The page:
Disability Law

Domino’s Pizza has filed a Petition for a Writ of Certiorari with the United States Supreme  Court challenging the Ninth Circuit’s recent ruling in favor of Guillermo Robles.* The Court’s decision on whether to grant certiorari will have a profound impact on the possible “tsunami”** of website accessibility lawsuits, but we don’t have to wait for that decision to find the Petition itself interesting. What I find most intriguing is Domino’s argument that the Ninth…
STEP 1:Start with reality: your doctor does not want to get involved. Your doctor’s opinion on your ability to function in a work-like setting is very important, though it is not required.  But unfortunately most doctors do not want to get involved in helping you win your social security disability benefits.  Its not that they are bad people.  Doctors want to heal, and supporting a disability claim is an admission that they have failed.  Moreover,…
Disability Programs for Military Service Members Every year, on Memorial Day, we honor service members who have given their lives or been wounded for our freedom Both the U.S. Department of Veterans Affairs (VA) and the Social Security Administration (SSA) have disability programs. Military service members and veterans may qualify for disability benefits through one of these programs but not the other, or they may qualify for both. The Social Security Administration (SSA) offers benefits…
I’ve observed before that titles II and III of the ADA create what can be called a crime looking for a victim.* The decision in Hamer v. City of Trinidad, 2019 WL 2120132 (10th Cir. May 15, 2019) shows how defining the crime can change the burden cities may face today based on decisions that go back decades or even centuries.  The decision in Hamer will allow almost any person with a disability to demand that every…
It can be one of the hardest decisions in life.  A physical or mental illness is limiting your life, including the ability to work and make a living.  Many eventually come to ask these questions: “Should I file a claim for social security disability?” “Will I qualify for social security disability?” These can feel like very difficult questions to answer.  No one plans for or expects illness or injury in life that effects their ability…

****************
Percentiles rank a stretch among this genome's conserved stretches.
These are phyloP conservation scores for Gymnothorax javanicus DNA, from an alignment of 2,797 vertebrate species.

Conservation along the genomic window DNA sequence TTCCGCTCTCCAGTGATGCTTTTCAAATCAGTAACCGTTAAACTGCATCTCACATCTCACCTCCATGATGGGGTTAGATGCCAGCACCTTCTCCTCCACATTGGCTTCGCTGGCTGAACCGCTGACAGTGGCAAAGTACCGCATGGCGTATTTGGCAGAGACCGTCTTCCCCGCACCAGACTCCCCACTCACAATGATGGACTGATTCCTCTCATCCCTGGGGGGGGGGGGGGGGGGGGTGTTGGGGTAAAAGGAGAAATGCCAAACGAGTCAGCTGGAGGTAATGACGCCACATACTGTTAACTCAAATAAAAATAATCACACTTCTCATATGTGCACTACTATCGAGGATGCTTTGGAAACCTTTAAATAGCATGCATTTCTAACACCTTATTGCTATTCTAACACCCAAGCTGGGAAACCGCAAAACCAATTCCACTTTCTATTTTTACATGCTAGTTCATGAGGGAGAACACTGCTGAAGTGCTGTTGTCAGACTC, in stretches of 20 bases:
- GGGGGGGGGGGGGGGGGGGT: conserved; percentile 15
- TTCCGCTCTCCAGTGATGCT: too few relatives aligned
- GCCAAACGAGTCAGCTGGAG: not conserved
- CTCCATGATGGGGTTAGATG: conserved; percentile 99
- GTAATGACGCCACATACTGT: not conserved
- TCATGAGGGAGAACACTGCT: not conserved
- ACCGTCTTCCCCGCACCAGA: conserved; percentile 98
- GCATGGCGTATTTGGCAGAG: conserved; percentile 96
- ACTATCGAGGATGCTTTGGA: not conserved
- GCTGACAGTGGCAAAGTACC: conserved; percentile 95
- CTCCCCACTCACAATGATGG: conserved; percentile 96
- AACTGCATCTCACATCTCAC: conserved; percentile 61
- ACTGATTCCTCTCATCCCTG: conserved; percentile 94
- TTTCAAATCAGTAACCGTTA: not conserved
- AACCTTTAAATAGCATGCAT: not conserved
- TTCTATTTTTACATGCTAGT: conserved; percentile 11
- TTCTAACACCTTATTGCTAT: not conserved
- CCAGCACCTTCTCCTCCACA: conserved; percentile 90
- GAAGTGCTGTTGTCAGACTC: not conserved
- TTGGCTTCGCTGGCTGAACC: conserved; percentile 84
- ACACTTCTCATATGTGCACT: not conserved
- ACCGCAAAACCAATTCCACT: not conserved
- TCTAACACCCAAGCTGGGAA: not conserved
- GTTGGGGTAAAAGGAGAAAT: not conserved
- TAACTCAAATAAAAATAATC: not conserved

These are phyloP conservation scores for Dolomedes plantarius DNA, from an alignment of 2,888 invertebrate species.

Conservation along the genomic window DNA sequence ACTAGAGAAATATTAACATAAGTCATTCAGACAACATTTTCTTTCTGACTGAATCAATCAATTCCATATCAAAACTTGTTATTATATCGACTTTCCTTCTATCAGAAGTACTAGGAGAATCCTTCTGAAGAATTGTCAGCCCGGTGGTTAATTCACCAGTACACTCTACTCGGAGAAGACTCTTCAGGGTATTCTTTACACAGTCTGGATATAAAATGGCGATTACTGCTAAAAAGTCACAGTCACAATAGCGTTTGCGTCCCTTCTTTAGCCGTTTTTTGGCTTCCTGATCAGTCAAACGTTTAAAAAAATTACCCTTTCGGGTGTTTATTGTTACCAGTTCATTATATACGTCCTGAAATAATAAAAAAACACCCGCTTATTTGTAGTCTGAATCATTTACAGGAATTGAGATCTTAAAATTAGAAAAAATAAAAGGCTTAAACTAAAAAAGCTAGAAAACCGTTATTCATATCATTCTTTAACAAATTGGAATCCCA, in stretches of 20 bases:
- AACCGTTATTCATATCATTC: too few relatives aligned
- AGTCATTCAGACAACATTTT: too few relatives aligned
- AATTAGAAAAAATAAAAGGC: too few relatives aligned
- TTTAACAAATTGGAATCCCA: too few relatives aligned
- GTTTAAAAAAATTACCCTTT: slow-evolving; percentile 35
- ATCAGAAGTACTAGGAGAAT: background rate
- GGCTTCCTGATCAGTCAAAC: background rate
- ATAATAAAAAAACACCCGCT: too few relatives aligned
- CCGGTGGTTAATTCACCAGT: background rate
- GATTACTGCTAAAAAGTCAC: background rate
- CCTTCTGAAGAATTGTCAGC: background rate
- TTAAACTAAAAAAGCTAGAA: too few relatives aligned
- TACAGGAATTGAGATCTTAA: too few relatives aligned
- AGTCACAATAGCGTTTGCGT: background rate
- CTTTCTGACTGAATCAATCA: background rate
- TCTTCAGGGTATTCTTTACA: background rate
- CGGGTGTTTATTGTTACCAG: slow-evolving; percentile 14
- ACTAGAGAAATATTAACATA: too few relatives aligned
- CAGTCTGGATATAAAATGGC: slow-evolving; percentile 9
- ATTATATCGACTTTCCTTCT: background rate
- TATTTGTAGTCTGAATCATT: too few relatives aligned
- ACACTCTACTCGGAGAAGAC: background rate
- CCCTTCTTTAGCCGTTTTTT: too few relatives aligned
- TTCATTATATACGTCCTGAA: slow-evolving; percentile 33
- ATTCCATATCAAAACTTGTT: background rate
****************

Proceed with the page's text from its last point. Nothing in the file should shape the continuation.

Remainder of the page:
On Tuesday, June 4 Judge Katherine Failla of the Southern District of New York issued a critical decision finding that a website accessibility case could be mooted by simply fixing the website. Diaz v. Kroger Co., Case No. 1:18-cv-7953 (June 4, 2019). She also found that Kroger was not subject to personal jurisdiction in New York on more conventional grounds, but the mootness holding is critical. As is often the case in mootness decisions the facts…
J.D. v. Colonial Williamsburg Foundation, Case No. 18-1725 (4th Circuit,  May 31, 2019) to my attention. For those interested in the parameters of the ADA’s requirement that public accommodations modify their rules for the disabled the case has a thorough discussion of the basic case law. What I find more interesting is the Court’s failure to address its imposition of a double standard in dealing with modification requests. It seems that for businesses it is…
We are often asked by parents if it is possible to protect an inheritance for an adult child who battles Bipolar Disorder.  Unfortunately, one of the hallmarks of the disorder is excessive financial spending while in the mania phase of the disease.  Parents often worry that if they leave an inheritance outright to their adult child that it will be lost or squandered quickly and that mom or dad will no longer be around to…
My colleague William Goren recently shared with me some correspondence with an internet service for attorneys that was offering a free webinar. Bill is deaf and was inquiring about captioning for the webinar. The response was that the service through which the webinar was offered didn’t offer captioning. I had looked at the same issue myself a few years ago in an effort to make my own webinars more accessible. What I found was that…
I have long been interested in the ADA and how it applies to sports. In the very first edition of my book in 2000, I talked about the hypothetical of what would happen if Sean Elliott, who underwent a kidney transplant from his brother in 1999, was given grief when he returned to professional  basketball. For those of us who don’t know about Sean Elliott, he had an absolutely fabulous career at the University of…